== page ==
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African Union v International Criminal Court: episode MLXIII (?)

Published on March 23, 2018        Author: 
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It never gets boring. At the latest African Union (AU) summit, which wrapped up recently in Addis Ababa, the AU-ICC controversy went into its next round; this time, however, with a rather constructive proposal for easing the tensions that had built up over the past decade or so as a result of the uneven application of international criminal justice. In this post I will reflect upon the implications of the recent summit decision for the future of international criminal justice, including the debate about immunities, the consequences of potential arrest warrants for high-ranking Burundian officials, as well as the debate about an African mass withdrawal. 

Previous AU responses to what was being perceived as neo-colonial interference on the part of the International Criminal Court had not been very constructive – ranging from issuing shrill statements calling the Court “a political instrument targeting Africa and Africans“, threatening mass withdrawal, blocking the opening of the ICC Liaison Office in Addis, and announcing non-cooperation in the arrest of suspects. This time, by contrast, the AU opted for a more constructive, de-escalatory approach, using the tools of international law – instead of international politics – to make its voice heard: It announced that it would seek, through the UN General Assembly, an advisory opinion from the International Court of Justice (ICJ) on the question of immunity. The AU also decided that it would seek an interpretative declaration from the Assembly of States Parties (ASP) on how Article 27 of the Rome Statute of the ICC, which removes immunity for state officials, and Article 98, which addresses cooperation with respect to a waiver of immunity and consent to surrender relate to one another, and the related question of how a Security Council referral affects the enjoyment of immunities of officials of non-state parties. The proposal to seek an advisory opinion from the ICJ was first made several years ago. It is not clear why this proposal was shelved in the meantime. Perhaps the AU feared the ICJ would find in favor of the ICC’s position. Read the rest of this entry…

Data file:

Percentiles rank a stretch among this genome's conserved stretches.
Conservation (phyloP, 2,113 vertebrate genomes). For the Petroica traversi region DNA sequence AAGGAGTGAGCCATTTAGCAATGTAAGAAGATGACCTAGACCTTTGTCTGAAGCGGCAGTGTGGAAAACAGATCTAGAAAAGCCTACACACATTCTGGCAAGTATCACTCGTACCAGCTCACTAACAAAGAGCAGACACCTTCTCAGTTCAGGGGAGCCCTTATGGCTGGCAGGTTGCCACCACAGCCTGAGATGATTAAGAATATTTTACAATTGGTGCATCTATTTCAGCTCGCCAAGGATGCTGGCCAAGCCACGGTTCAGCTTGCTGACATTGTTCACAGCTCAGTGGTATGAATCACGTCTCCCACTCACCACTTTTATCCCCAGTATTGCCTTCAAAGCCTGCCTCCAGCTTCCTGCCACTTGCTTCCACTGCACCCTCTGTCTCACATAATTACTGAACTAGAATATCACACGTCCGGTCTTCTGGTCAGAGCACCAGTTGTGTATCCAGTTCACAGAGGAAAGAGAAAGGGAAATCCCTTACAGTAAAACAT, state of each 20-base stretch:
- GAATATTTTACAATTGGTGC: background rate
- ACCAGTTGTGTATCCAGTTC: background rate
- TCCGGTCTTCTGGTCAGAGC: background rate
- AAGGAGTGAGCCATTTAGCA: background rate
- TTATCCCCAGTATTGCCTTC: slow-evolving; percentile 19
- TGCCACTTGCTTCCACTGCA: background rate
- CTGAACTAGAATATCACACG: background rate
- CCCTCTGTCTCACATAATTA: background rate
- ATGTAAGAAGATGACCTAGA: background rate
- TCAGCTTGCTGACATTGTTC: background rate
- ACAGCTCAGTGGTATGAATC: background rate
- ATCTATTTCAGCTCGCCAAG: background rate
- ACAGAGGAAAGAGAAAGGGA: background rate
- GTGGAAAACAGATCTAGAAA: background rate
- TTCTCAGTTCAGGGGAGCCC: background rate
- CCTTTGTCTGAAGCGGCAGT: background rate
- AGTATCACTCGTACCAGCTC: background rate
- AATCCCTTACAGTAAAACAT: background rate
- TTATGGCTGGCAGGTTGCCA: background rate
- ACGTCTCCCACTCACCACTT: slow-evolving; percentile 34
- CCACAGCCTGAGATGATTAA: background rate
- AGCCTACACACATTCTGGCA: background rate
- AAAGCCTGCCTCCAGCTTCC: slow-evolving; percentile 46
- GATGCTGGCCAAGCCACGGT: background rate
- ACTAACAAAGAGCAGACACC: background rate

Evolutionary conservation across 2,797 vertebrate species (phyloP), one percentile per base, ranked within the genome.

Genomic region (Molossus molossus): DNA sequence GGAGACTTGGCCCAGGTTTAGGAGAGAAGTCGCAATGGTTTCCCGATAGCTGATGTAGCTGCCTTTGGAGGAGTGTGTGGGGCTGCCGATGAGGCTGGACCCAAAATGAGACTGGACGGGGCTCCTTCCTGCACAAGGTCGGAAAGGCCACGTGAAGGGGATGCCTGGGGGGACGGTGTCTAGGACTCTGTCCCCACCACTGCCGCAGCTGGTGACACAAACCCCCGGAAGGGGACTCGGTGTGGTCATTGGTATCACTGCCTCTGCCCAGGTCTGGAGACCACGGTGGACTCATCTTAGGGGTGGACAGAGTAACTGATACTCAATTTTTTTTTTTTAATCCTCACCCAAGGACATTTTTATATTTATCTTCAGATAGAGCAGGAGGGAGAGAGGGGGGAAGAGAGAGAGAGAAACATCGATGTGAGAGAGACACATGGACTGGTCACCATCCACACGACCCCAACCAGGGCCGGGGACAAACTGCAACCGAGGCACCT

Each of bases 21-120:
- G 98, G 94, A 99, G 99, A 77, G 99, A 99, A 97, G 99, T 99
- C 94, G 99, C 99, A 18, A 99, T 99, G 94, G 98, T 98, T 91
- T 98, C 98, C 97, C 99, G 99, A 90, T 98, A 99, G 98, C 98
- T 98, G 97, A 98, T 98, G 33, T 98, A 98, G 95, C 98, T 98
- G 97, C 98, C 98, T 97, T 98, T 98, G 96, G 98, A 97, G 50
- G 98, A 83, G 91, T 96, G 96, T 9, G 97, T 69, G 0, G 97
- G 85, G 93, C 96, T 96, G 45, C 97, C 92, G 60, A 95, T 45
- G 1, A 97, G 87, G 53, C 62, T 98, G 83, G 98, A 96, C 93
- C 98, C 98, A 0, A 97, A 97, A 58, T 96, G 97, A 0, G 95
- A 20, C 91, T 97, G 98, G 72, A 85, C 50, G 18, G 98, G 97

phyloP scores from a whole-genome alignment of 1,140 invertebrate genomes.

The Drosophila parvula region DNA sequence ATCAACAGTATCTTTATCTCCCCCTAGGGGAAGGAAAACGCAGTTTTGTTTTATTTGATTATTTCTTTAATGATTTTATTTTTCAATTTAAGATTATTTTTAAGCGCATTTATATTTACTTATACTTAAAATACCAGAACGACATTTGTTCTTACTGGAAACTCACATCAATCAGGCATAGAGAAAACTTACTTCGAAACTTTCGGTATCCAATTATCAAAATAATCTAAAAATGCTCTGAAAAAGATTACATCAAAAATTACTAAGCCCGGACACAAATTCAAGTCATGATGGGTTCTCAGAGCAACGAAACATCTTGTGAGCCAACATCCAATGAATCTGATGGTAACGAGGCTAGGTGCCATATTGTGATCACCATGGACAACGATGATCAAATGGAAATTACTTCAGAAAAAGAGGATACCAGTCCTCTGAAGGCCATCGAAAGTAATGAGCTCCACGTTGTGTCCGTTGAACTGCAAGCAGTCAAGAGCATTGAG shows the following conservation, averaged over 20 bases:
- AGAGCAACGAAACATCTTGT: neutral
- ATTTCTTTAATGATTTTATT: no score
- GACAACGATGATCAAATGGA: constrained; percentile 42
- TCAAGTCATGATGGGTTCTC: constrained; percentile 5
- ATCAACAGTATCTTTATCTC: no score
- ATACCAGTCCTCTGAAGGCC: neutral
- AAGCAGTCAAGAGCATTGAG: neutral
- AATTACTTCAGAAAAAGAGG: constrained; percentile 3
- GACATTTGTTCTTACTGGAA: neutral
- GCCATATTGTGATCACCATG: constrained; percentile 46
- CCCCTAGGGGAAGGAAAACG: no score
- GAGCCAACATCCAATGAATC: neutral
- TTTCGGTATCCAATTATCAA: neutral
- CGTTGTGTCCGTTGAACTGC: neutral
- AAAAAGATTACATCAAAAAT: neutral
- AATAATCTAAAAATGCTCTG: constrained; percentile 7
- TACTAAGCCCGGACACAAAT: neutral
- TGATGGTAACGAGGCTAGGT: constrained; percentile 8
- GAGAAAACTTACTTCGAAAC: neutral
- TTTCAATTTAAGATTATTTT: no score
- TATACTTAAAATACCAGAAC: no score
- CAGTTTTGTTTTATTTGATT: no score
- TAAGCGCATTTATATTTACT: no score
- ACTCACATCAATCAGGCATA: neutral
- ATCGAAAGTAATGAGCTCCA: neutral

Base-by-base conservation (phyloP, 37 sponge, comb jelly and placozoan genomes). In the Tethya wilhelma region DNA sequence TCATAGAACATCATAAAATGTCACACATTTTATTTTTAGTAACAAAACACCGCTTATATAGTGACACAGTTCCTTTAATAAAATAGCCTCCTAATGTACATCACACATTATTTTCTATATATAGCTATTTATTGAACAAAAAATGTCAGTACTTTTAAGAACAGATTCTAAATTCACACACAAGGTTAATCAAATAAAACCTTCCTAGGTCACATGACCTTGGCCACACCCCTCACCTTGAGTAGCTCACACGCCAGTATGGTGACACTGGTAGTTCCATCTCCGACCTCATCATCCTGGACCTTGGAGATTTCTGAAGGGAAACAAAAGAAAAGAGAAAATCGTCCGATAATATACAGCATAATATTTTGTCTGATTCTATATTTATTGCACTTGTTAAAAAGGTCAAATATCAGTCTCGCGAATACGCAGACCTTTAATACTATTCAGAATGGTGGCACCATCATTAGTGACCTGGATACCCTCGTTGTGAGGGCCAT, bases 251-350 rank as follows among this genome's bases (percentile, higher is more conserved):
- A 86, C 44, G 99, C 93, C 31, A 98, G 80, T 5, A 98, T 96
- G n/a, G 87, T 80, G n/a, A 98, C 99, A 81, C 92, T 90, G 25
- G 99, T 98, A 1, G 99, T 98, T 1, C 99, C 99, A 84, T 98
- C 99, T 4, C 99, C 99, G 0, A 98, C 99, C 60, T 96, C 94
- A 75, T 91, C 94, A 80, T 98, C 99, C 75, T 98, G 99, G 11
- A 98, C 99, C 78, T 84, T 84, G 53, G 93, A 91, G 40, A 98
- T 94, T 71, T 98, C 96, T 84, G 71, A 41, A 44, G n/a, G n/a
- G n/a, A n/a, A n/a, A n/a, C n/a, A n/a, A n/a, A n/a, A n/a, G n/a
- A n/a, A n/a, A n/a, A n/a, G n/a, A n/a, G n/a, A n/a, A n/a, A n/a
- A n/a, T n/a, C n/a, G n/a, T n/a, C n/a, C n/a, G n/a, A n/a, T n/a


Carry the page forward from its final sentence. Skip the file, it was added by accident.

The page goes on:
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The Use of Nerve Agents in Salisbury: Why does it Matter Whether it Amounts to a Use of Force in International Law?

Published on March 17, 2018        Author: 
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Over the past few days, there has been discussion of whether the attempt to murder Sergei Skripal and his daughter, in the UK, by the use of a nerve agent amounts to an unlawful use force by Russia in breach of Art. 2(4) of the United Nations Charter and customary international law (see posts by Marc Weller, Tom Ruys, and Ashley Deeks). There is agreement that if the action was attributable to Russia, it would amount to a breach of at least some obligation under international law. Marc Weller, points out that the act would amount to an unlawful intervention and a violation of the territorial sovereignty of the UK. Marko argues that these acts would also be a violation of the human rights of the individuals concerned. However, the British Prime Minister characterised the act as an unlawful use of force. What I wish to do in this post is to ask why this categorisation might matter in international law. What exactly are the implications, as a matter of law, of characterising the act as a use of force? This was an issue that was raised in the comments to Marc Weller’s post and some of the points I make below have already been made in that discussion though I expand on them. As discussed below, this characterisation might have far reaching implications in a number of areas of international law, extending beyond the possibility of self-defence, to the possibility of countermeasures, the law relating to state responsibility, the qualification of a situation in the law of armed conflict, and international criminal law. I accept that many of the points discussed below are not clear cut, and some are even contentious. However, I think that having a catalogue of the possible consequences of the arguments relating to the use of force helps us to see more clearly what is at stake when we make these arguments.